Sunday, November 28, 2010

Day #48 The Family History of Bees?

Bees don't need genealogy. When 80,000 bees in the hive are all sisters and have the same mother and won't be having children themselves, it seems a little silly to chart them.

I suppose serious bee breeders like to know where their queens come from. I'll be buying a particularly gentle breed of bees next Spring, and I suppose I'm glad the H&L Bee Farm people know what they're doing, but the bees themselves couldn't care less.

They know when a queen is failing -- not laying enough eggs -- and they get rid of her and create a new queen. Then the new one flies off and mates with whatever drones she finds in the drone-gathering place. Those drones have congregated from miles around -- no telling what their genetics are.

So, after a while, my H&L gentle bees will probably evolve into their own little family with traits that I might not have counted on when I got the original batch. That's life, folks. And it's a logical consequence of "natural beekeeping," letting the bees what they do naturally. Come to think of it, the new queen might mate with drones that are even gentler. Wouldn't that be great?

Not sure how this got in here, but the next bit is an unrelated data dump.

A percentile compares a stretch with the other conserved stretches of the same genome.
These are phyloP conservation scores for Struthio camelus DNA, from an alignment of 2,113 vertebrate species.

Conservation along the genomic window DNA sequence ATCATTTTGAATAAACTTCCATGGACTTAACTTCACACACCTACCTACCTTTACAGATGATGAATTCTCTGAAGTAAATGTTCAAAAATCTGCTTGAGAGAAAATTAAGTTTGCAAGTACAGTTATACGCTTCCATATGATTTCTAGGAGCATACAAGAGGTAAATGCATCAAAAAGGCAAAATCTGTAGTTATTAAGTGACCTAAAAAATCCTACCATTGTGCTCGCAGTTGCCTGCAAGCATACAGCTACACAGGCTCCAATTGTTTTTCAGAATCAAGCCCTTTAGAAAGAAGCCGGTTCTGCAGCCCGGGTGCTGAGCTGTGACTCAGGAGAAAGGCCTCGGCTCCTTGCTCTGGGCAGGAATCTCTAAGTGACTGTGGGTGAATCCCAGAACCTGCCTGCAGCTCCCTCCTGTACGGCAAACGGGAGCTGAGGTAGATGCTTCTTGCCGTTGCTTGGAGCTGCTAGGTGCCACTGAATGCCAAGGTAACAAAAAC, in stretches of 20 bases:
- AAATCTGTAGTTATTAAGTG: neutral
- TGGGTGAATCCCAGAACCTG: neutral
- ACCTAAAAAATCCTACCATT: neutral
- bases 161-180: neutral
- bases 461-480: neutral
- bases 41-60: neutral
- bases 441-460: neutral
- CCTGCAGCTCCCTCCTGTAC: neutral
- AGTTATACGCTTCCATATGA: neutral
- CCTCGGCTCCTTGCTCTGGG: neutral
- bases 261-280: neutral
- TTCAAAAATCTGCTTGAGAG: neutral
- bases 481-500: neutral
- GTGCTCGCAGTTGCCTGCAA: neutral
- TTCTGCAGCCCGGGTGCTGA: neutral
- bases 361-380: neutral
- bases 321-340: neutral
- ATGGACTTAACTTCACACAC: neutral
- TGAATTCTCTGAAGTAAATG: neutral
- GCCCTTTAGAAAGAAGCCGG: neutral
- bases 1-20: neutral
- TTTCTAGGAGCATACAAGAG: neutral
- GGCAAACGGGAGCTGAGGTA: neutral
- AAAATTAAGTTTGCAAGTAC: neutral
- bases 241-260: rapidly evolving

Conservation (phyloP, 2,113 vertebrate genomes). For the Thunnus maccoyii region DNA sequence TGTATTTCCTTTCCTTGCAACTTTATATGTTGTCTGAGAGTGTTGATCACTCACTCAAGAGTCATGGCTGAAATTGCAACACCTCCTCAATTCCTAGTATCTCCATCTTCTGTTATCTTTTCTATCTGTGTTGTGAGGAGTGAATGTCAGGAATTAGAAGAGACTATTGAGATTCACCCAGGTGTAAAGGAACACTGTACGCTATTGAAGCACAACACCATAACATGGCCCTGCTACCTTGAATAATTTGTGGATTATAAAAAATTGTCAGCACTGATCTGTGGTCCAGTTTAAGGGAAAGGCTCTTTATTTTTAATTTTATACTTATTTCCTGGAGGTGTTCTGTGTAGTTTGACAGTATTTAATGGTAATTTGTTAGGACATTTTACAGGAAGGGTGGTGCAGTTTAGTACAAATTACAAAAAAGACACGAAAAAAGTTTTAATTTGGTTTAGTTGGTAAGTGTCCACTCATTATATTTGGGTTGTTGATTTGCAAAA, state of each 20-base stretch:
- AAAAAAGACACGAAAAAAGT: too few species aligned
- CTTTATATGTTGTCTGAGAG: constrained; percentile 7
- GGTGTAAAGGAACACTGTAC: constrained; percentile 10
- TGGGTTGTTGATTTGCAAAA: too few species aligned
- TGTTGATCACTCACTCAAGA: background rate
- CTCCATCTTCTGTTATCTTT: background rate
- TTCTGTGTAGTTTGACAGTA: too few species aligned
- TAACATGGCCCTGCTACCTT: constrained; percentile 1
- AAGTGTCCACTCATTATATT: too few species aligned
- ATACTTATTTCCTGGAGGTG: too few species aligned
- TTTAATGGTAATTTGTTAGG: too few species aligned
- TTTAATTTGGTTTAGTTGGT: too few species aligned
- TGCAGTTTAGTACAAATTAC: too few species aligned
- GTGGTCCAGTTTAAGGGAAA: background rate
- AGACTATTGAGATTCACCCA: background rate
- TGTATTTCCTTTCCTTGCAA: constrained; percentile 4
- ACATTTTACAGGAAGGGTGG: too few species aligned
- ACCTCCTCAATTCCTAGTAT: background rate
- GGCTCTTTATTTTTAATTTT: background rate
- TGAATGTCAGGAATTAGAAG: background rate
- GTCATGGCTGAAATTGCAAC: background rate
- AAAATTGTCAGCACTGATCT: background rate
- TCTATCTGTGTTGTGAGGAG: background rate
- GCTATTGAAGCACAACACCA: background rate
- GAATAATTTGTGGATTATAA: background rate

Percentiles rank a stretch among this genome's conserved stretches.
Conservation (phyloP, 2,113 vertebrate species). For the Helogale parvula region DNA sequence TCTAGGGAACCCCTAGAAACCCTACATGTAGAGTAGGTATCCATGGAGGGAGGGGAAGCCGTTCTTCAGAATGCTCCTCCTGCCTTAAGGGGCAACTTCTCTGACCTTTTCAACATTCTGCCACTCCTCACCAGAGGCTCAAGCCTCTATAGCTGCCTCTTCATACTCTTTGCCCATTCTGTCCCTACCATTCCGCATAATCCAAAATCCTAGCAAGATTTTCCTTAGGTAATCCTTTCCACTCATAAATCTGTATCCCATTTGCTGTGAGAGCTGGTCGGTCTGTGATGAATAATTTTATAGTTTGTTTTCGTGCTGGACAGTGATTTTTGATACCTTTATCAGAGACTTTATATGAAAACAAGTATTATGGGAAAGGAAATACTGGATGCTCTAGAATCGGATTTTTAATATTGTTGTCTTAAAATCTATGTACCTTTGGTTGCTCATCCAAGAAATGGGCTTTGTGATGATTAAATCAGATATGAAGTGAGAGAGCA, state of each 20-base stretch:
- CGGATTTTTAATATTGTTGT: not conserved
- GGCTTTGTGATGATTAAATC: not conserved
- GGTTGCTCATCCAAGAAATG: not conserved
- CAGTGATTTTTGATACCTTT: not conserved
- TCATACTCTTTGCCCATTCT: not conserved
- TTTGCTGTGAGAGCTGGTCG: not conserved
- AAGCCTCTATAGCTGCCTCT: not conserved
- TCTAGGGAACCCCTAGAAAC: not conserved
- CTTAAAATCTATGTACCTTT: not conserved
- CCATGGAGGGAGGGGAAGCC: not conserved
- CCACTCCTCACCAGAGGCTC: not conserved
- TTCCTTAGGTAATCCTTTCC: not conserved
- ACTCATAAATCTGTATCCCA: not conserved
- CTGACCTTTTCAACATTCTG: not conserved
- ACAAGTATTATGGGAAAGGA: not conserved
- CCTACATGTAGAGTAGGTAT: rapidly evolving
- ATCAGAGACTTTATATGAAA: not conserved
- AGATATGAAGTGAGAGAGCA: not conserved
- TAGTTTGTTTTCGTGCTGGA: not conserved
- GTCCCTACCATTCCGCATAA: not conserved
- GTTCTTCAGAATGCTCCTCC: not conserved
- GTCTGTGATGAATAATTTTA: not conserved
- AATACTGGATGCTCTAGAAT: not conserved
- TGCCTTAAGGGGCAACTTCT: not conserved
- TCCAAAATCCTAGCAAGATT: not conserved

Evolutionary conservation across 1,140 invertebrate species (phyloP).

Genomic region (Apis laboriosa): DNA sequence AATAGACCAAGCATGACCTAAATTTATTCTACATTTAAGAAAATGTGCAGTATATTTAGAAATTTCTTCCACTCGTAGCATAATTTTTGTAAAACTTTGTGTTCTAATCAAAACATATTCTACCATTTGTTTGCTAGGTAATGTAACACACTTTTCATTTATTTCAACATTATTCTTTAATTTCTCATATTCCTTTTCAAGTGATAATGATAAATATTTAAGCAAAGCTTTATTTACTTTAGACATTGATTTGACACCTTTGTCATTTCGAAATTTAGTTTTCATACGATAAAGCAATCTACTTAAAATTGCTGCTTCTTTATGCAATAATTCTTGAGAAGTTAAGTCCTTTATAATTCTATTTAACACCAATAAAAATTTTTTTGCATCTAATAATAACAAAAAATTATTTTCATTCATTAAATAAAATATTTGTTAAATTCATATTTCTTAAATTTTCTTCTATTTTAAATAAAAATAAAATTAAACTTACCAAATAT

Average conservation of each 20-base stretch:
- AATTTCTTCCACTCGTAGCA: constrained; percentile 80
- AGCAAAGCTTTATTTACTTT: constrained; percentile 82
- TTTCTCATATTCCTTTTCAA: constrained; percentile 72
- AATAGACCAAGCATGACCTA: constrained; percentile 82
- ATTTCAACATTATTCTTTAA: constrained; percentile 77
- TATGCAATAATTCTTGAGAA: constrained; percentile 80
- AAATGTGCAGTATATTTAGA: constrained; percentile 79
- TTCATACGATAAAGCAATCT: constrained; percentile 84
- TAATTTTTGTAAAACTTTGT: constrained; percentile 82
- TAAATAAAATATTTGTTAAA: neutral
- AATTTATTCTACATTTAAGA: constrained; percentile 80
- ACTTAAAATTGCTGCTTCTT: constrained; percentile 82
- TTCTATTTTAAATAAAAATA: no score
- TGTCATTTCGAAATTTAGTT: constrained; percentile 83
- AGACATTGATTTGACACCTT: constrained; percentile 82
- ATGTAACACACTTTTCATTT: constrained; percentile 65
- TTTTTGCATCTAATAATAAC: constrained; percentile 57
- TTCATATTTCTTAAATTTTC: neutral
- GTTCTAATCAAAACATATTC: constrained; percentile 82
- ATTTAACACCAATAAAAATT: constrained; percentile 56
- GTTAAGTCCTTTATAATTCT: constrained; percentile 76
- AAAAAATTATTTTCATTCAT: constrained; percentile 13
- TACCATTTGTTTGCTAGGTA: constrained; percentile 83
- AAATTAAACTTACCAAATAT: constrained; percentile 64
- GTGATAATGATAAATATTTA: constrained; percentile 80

I've read in several bee books that if an undesirable trait (such as bloodthirstiness?) crops up, it's my job as a bee-keeper to isolate the queen and - - - gulp! - - - squoosh her. I don't know if I'd be able to do that. Hopefully I've never have to find out.

If I do -- you'll read about it here, and you'll just have to imagine the tearsdrops spotting the page.

For now, though, all is well on Frannie's back deck. Of course, there aren't any bees there yet.

BEEattitude for Day # 48:
       Blessed are those who let well enough alone, for they have have a much simpler life. 

One thing Fran is grateful for right now:
       My granddaughter who called me on Thanksgiving Day. Remembering our conversation lightens my heart. 

[All photos are from the public domain unless noted otherwise.]

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